My wife Jody and I recently spent a relaxing weekend at a small vacation bungalow in Poriya, a moshav overlooking Lake Kinneret, with our friends David and Shelley.
On Friday afternoon we had a few hours to kill before we needed to get ready for Shabbat and we wanted to go on a hike.
The Israel National Trail runs along a hill above one of the tributaries of the Jordan River, starting at the “Rob Roy” canoe rental facility. It’s a lovely route with lots of shade, perfect on an unseasonably hot day. It sounded like a serene way to get out into nature.
It turned out to be anything but.
The weekend in question was during fall holiday season when everyone – and it really seemed like everyone – in the country packs up anything at home that’s not locked down to go camping, transforming peace into plenty… of noise.
Every few meters along the riverbank was another encampment, each more extravagant than the previous one: from simple barbecues with a few sleeping bags to full-on villages with table settings for dozens, kegs and coolers, and living accommodations that looked like an inside-out version of Hermione’s beaded bag from the Harry Potter books.
And then there were the sound systems – speakers as big as those you see in a club, pounding out a soundtrack of epic outdoor proportions.
The recently released army youth groups favored trance; the pounding bass created little ripples of recognition in the water below. There were several Mizrahi music campsites and one playing Russian disco pop.
A large group of English speakers – maybe a post-Birthright gathering? – was blasting the Eagles and the Allman Brothers.
Talk about an ingathering of the exiles.
We walked for about half an hour along the Israel Trail until there was a land crossing where the Jordan went underneath us briefly.
We reversed course, now on the other side of the river, pleased that we wouldn’t have to double back on the same route and that we’d get a slightly different perspective on the musical merrymaking.
But when we got back to our starting point at the Rob Roy, we were confronted with what, in retrospect, should have been an entirely expected dilemma: we were separated from our car by the Jordan River and there was no bridge in sight.
Now, the river is not very wide and it wasn’t particularly deep either – you can cross it while still keeping your hair dry. But Jody and I were wearing our leather hiking boots and we all had our iPhones, wallets, and watches with us, none of which were waterproof. The canoes were already tied up for the night.
At that moment, a woman with a floating air mattress came by.
“Do you need a ride?” she asked.
We considered the makeshift raft, but we still had our boots and our electronics to worry about, and it was easy to imagine the raft flipping over midstream.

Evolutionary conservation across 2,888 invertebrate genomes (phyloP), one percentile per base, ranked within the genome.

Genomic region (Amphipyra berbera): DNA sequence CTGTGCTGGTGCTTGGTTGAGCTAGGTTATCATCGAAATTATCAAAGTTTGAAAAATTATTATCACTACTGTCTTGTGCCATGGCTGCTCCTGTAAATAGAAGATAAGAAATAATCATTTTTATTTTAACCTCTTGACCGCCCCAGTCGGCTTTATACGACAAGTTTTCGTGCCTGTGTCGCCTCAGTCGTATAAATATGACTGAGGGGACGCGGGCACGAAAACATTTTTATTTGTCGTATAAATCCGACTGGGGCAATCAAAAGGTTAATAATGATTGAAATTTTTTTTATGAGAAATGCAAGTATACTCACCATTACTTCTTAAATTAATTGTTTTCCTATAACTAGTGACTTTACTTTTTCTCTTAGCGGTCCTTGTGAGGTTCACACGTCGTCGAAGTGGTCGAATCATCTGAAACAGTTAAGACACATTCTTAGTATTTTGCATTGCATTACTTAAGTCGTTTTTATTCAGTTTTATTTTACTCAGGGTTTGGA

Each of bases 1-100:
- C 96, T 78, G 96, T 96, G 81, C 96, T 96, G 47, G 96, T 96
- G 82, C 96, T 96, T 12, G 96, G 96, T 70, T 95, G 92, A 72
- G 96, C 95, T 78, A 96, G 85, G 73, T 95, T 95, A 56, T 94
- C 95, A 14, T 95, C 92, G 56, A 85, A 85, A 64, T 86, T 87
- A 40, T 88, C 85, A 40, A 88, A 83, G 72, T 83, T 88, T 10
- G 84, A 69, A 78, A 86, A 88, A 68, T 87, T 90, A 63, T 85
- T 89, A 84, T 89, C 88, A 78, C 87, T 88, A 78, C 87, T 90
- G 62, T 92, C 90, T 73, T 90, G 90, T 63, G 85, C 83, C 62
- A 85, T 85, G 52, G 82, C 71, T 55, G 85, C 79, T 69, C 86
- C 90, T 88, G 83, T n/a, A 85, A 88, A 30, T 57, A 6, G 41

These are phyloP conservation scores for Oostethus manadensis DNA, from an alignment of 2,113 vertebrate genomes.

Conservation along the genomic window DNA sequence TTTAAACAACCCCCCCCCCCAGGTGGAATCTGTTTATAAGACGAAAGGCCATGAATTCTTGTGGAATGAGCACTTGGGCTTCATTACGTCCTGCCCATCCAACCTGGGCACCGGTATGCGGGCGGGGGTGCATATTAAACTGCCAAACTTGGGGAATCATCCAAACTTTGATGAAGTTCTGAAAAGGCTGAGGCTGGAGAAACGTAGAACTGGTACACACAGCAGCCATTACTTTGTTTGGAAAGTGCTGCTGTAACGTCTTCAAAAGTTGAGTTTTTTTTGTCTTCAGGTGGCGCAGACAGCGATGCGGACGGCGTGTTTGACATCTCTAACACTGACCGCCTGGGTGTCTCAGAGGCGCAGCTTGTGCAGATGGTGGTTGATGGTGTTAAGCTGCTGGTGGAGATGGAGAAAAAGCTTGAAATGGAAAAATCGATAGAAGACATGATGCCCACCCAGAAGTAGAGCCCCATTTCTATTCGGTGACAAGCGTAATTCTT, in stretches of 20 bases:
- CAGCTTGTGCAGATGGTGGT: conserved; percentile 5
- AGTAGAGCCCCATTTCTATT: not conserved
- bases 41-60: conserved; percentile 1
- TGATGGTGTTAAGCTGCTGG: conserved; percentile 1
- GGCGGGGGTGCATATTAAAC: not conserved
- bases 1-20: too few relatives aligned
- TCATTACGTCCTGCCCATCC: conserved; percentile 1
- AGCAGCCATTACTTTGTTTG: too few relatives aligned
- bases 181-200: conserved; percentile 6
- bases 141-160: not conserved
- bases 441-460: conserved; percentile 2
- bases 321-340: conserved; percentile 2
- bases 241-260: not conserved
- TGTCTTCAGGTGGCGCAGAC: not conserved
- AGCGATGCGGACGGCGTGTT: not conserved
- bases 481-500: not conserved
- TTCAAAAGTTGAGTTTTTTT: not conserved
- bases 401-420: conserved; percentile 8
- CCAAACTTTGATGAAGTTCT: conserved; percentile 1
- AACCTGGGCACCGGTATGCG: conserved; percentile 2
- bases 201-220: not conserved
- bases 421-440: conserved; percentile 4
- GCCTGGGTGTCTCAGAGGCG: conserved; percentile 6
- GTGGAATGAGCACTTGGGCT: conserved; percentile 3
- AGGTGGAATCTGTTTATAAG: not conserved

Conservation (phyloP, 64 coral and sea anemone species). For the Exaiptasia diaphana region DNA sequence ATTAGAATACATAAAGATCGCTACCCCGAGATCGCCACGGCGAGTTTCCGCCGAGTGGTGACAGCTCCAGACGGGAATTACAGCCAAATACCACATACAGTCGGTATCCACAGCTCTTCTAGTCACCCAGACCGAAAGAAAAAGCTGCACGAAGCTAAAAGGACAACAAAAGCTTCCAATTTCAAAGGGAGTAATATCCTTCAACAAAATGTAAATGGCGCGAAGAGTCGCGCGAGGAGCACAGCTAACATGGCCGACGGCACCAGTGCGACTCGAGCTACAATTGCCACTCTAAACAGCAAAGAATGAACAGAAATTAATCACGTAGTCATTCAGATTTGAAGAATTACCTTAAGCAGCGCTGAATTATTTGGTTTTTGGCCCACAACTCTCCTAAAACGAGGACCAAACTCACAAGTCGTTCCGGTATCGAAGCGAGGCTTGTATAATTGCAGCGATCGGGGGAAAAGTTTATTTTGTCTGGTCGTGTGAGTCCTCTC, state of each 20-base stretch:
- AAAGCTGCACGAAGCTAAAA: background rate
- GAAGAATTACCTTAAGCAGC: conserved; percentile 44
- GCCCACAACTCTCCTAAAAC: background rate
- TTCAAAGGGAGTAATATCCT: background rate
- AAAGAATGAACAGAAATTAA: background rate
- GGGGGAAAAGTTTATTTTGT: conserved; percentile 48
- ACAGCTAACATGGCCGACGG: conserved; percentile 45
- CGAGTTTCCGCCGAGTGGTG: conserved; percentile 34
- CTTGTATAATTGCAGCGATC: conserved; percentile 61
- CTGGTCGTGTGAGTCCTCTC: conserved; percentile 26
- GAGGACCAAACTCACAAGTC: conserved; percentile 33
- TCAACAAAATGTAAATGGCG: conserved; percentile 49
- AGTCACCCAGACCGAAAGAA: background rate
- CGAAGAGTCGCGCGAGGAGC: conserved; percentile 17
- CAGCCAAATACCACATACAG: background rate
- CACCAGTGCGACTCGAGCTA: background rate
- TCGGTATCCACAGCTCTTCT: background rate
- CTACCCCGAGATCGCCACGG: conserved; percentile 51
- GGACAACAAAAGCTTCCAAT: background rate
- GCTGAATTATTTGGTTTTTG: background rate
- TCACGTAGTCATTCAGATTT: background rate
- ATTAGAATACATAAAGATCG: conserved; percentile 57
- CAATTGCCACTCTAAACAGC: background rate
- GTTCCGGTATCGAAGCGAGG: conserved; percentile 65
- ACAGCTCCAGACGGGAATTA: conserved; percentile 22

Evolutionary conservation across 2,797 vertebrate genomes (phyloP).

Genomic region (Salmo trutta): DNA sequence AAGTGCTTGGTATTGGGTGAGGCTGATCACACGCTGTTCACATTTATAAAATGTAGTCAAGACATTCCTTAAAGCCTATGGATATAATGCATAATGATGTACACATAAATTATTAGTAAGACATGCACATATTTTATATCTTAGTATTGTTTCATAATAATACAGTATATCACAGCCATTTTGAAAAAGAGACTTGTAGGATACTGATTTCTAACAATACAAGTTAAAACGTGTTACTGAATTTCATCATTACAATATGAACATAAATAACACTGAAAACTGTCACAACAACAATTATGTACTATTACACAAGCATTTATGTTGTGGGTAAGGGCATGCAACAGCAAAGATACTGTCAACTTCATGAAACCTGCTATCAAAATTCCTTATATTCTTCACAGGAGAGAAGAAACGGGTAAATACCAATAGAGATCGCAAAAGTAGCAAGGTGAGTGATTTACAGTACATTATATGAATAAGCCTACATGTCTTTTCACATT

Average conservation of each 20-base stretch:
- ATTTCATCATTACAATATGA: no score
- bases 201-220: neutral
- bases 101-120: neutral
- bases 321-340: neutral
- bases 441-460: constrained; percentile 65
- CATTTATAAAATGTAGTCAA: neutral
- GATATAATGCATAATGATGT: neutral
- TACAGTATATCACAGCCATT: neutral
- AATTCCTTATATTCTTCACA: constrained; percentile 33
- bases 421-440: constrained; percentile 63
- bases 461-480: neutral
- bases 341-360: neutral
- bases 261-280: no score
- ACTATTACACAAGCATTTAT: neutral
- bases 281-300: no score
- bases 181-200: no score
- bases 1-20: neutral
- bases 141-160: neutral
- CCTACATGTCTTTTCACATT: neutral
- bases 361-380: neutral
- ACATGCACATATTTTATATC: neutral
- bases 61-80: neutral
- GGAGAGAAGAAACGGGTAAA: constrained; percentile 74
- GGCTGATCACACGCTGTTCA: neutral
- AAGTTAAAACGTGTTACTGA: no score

That didn’t stop Shelley, who jumped on and gently sailed to the other side.
David skipped the raft entirely, sloshing through the water in equal time.
“Um, we’re going to see if we can walk to the road to the other side of the kibbutz,” I told our friends. “When we get there, it should only take a few minutes for you to drive and pick us up.”
We set off through a lovely green field until we got to a very high metal mesh fence which served to protect Kibbutz Deganya Alef not only from wandering animals but any riffraff thinking of expanding their camping radius.
We walked around the fence for a bit, until it was clear it was impenetrable.
The sun was starting to set.
“We don’t have any choice,” Jody said ruefully. “We’re going to have to cross that river.”
We returned to where we started, but this time the raft was no longer available.
Our moment had passed.
And then, charging back through the water came David.
“Give me your bags,” he commanded.
“I’ll carry them over my head with your shoes and phones in them.”
The water wasn’t that cold. It took us two minutes at most to cross. The sharp pebbles that dug into our feet were the worst of it.
As we dried off our feet at the Rob Roy, a cover band was playing rock ’n’ roll classics. There were hundreds of people grooving in the late afternoon breeze.
I recognized the lead singer: Reuven Schmaltz, one of the original members of Red Meadow, which regularly plays at the nearby Jacob’s Ladder music festival.
As we drove back to our bungalow, I was reminded of the classic joke about a pious man who is caught in a flood. As he flounders in the water, a ship comes for him.
“No, no,” he tells his would be rescuers.
“I trust that God will send a miracle to save me.”
A bit later, a helicopter arrives and drops a rope for him to climb to safety.
“No, no,” he says again, “God will provide.”
Eventually the man drowns.
When he arrives in Heaven, he has an audience with God.
“Why didn’t you save me?” he demands of the Almighty.
“I sent you a ship and I sent you a helicopter!” God responds.
The clear lesson: the next time we’re offered a raft on the Jordan River, we’ll take it! The author is a freelance writer who specializes in technology, startups and the entrepreneurs behind them. More at www.bluminteractivemedia.com.
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